There is some genuinely terrific material on Sky Blue Sky, despite the subdued sound; ‘Impossible Germany’ evolves from an elegant melody into a great guitar workout, almost reminiscent of Television with the angular soloing over a weird riff. ‘Hate It Here’ showcases the dual keyboardists’ chops with its jazzy grooves, as Tweedy delivers memorable lines like “What am I gonna do when I run out of lawn to mow?” ‘You Are My Face’ showcases the new line-up’s capabilities for tight interplay and weird riffs, while the last two songs are charming and low key.
‘Walken’ hits a nice guitar riff intermittently but isn’t that memorable otherwise, while the climax of ‘Shake It Off’ just isn’t as thrilling as the lengthy workouts like ‘Spiders (Kidsmoke)’ on A Ghost Is Born. Likewise, some of the slower stuff isn’t particularly exciting either; songs like ‘Please Be Patient With Me’ and ‘Leave Me Like You Found Me’ just don’t have strong enough vocal melodies to connect, even if they’re emotional and sincere.
Sky Blue Sky is a very controlled, disciplined record and it’s a worthy enough addition to Wilco’s catalogue, but it was the band’s least notable album for quite some time.
Wilco (The Album)
It’s a little surprising to see Wilco suddenly become self-referential on their seventh studio album – not only is the album self-titled, but it even begins with a self-titled song, the refrain of which is “Wilco will love you, baby.” Wilco (The Album) was recorded in Neil Finn’s New Zealand studio. It’s lighter in tone than most of Wilco’s records, and less unified. It’s enjoyable, but at the same time it often feels like it feels short of Wilco’s high standards, and I’d probably appreciate it more if it wasn’t for their impressive back-catalogue.
Wilco (The Album) does have its moments – ‘Bull Black Nova’ is an excellent guitar epic, while the duet with Leslie Feist – ‘You And I’ – is pretty and memorable. There’s also pretty material in the second half, like ‘Solitaire’ and ‘Everlasting Everything’.
Wilco (The Album) feels unfocused and lightweight compared to Wilco’s previous triumphs, and it’s their most dispensable album since A.M..
The Whole Love
After a couple of worthy, but lacklustre, efforts, Wilco rebounded with The Whole Love. The seven minute opener ‘Art of Almost’ is atmospheric and groovy, and sets the tone for Wilco’s most ambitious album for quite some time, while closer ‘One Sunday Morning (Song For Jane Smiley’s Boyfriend)’ is a pretty acoustic song that maintains its moody feel for 12 minutes.
In between the epic opener and closer, there’s plenty of good material; ‘Dawned On Me’ is hooky and urgent. ‘Open Mind’ is a pretty acoustic song with a hint of country that would have fitted on Being There, while ‘Black Moon’ and ‘Rising Red Lung’ are also beautiful. The more urgent feel and more expansive songs give more scope for frenzied Nel Cline guitar, adding intensity to tracks like ‘Born Alone’.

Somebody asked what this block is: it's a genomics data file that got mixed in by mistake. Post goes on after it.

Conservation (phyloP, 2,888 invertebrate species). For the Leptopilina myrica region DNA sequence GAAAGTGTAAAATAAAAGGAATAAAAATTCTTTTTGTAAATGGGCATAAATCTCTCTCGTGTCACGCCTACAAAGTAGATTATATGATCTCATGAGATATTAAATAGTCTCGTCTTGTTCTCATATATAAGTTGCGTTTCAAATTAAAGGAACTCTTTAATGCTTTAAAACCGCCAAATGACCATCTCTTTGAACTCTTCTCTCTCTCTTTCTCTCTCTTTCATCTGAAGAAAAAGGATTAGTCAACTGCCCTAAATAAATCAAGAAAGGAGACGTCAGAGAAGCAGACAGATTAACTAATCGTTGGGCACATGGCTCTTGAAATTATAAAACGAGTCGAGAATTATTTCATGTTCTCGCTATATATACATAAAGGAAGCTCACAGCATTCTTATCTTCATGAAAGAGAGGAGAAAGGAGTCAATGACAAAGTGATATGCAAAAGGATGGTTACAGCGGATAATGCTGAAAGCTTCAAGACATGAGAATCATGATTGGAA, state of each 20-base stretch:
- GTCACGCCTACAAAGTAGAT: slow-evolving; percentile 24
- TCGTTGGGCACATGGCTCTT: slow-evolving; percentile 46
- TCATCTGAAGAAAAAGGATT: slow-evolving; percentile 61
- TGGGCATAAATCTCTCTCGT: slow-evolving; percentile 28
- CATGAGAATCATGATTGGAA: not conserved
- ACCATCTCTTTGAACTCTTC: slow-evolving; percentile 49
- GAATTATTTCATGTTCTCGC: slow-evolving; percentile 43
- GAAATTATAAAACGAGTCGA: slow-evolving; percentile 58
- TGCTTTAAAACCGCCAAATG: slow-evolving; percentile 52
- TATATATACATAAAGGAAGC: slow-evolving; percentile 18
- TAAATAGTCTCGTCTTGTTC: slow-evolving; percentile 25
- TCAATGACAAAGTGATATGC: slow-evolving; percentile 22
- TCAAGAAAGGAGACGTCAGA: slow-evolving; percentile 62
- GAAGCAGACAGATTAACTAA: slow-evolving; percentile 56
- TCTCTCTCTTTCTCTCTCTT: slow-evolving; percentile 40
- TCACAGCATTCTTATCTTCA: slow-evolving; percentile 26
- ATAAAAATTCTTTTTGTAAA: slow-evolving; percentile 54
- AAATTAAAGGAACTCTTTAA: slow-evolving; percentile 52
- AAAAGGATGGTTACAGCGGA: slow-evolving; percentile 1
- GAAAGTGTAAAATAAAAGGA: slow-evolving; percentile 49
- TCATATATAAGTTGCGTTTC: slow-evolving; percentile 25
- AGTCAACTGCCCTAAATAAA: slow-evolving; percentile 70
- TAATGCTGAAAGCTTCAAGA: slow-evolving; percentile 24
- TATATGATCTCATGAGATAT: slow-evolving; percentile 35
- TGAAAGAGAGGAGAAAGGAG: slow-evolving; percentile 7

The Whole Love doesn’t quite recapture the restless, creative streak that Wilco enjoyed during their first decade, but it’s the best effort from their second decade as a band, and a good starting point to explore their later catalogue.
Wilco self-released Star Wars for free through their website in 2015. This confusingly titled album features a cat on the cover, and has nothing to do with the popular space opera movie franchise. After the ambitious The Whole Love, Star Wars is a brief, stripped back, lo-fi, guitar heavy album, and it’s different than anything the band have done before, almost like it’s their return to basics album.
The songs are largely forgettable – it seems like an excuse to throw together some energetic, guitar focused songs that would be fun to play live. ‘Taste The Ceiling’ is pretty and low key, but it feels like the kind of song that Wilco’s already written half a dozen times. With three minute average running times, a lot of these songs don’t stick around long enough to make an impact, and even the best songs are merely serviceable like the crunchy rock of ‘King Of You’.
Star Wars is a lower tier Wilco album, easily dispensable in their excellent discography, but it’s difficult to quibble too much about a free download.
Ten Favourite Wilco Songs
Remember The Mountain Bed
Company In My Back
I’m The Man Who Loves You
Can’t Stand It
Bull Black Nova